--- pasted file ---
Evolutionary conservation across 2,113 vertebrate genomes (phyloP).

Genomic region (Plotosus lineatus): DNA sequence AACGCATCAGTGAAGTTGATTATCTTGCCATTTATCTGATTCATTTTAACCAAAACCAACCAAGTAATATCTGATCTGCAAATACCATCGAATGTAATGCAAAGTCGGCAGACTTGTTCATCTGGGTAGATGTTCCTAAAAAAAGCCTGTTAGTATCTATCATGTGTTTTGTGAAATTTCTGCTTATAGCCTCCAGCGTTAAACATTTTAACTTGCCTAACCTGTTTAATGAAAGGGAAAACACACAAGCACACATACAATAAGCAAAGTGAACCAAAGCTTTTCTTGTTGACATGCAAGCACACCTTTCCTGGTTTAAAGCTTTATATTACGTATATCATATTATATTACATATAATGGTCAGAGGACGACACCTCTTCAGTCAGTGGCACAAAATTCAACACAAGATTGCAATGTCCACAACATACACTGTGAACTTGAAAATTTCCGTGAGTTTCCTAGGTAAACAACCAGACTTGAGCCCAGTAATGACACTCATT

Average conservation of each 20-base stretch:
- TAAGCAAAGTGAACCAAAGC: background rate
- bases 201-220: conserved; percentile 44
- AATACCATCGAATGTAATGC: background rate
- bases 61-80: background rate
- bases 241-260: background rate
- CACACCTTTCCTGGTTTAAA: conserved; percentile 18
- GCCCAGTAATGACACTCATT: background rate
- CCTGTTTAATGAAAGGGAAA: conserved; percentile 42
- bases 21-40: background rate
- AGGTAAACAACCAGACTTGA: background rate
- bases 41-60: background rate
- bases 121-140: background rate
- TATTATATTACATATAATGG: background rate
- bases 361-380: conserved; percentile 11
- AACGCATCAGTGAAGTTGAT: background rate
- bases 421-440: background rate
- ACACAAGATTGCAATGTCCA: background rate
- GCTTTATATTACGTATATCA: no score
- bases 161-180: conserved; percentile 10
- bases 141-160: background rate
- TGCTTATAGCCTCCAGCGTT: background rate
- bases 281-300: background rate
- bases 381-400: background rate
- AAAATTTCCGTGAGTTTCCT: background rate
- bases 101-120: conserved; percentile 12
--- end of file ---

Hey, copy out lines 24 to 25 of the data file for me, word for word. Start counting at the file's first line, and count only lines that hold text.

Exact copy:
- TGCTTATAGCCTCCAGCGTT: background rate
- bases 281-300: background rate